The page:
ATCQ, probably more than any other hip hop group, drew me full bore into hip hop as a teenager.  As a “rock n roll” kid, my exposure to hip hop was quite limited and I was drawn to the more rock beats of Beastie Boys and some Run DMC.  The debut from De La Soul was too foreign for me at the time.  I missed ATCQ’s debut in 1990, but for reasons I can’t remember now I bought their second album The Low End Theory.  CDs were new to me as my family had only recently gotten a CD player, and I had only a handful.  So, by default the discs I had got a lot of airplay.

But this disc got the most airplay (even more than Nirvana’s Nevermind).  The beats, influenced by jazz, were amazing.  But, more than anything, it was the rhymes.  There was a youthful exuberance, wit, and humor (even when tackling serious subjects) that just speaks to a young person.  And Phife Dawg’s verses were all of those things.  For a nice list of some of his verses, look at this piece.  And a lot of those I can just hear him rapping them as soon as I saw them on the written page.

The wave of pieces and tributes that have come out in the past week is testament to Phife’s place in the canon of hip hop greats.  And for me personally, the fact that he, as an integral part of ATCQ, made me, and no doubt many others, love hip hop is a great legacy for any artist.  RIP.

You Call That A Shuffle?

January 8, 2016

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To try and make this blog a little more regular in 2016, I hope this will be at least a weekly post.  The idea is to fire up iTunes, hit shuffle, see what comes up in the first three songs and share it here.  I’ll write a little bit about each song and give my rating I’ve given the song on iTunes.  Here’s my ranking rationale:

1 star = Why haven’t I deleted this song from my library?  The answer, in many cases, is because they are skits on hip hop albums.

2 star = Skippable.

3 star = Background music.

4 star = This will perk my ears up; crank the volume.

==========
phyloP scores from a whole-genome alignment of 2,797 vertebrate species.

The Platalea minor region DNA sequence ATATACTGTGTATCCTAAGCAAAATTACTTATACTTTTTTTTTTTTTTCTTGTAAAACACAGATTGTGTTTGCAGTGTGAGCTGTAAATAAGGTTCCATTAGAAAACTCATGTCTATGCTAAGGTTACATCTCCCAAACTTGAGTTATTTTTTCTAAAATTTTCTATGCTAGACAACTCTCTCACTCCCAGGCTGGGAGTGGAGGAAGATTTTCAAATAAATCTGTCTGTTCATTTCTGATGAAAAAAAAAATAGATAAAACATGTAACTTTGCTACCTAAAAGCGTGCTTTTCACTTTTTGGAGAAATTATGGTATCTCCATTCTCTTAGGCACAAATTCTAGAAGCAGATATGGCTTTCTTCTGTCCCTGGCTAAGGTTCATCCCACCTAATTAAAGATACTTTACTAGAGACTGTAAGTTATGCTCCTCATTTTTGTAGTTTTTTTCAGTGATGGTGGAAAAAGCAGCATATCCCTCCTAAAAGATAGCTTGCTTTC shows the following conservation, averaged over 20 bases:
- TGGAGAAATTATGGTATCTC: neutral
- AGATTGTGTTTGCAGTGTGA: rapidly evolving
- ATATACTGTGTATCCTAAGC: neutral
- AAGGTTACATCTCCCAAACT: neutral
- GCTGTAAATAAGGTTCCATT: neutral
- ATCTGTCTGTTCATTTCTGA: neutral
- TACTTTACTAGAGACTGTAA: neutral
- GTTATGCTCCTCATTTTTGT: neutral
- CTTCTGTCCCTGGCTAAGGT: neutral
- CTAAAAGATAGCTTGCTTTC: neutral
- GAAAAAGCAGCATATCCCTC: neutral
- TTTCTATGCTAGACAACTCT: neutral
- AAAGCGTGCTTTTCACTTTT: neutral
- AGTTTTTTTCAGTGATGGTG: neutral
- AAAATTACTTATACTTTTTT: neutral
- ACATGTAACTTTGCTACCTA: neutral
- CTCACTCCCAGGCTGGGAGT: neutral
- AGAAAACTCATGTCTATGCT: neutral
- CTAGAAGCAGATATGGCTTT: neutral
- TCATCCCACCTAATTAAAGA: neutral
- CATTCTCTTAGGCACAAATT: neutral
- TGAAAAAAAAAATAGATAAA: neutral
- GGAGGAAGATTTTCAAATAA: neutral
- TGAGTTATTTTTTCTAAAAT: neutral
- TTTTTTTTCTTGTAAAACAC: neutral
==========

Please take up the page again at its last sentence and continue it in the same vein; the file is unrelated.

5 star = Stop what you’re doing and give your undivided attention to this song.

Without further ado…

  1. Jon Spencer Blues Explosion, Flavor Part 2 (Beck/Mike Diamond/Mario Caldato Jr. Remix) from Experimental Remixes.  4 Stars.  Look at the names associated with this remix and you have a good idea what this is going to sound like.  Taking the unadorned bluesy punk of JSBX and adding several  layers, this easily could have been a cut that didn’t quite make it onto Mellow Gold, with the slightly echoed vocals, electronic flourishes, straightforward drum beat, and the hip hop vocal sample.  A funky baseline gets added in during the last minute of the song.
  2. Madlib, Dark Alley Incidental Music, from Beat Konducta Vol. 3-4 Beat Conduct in India.  Madlib likes to take on themes with his Beat Konducta series and here, it’s Indian culture.  4 stars. This song starts with thirty seconds of dialogue from an Indian movie (TV show?) and then takes what seems to be a clipped sample of James Brown yelping to introduce a beat buoyed by bass drum and rattling tambourine.  Add in a tingling sitar line that Madlib lifted from a Bollywood movie and you have a very good hip hop beat.  I’d love to hear Missy Elliott rhyme over this.
  3. Massive Attack, Risingson, from Mezzanine.  4 Stars. If Massive Attack tried to do space rock, this is what I’d expect to be the output.  Echoing beats and vocals that swirl among atmospheric sighs (exhortations to “dream on” meld into those sighs) and skittering cymbal hits.  Brings both menace and soaring euphoria.

2015 Year End Picks

December 28, 2015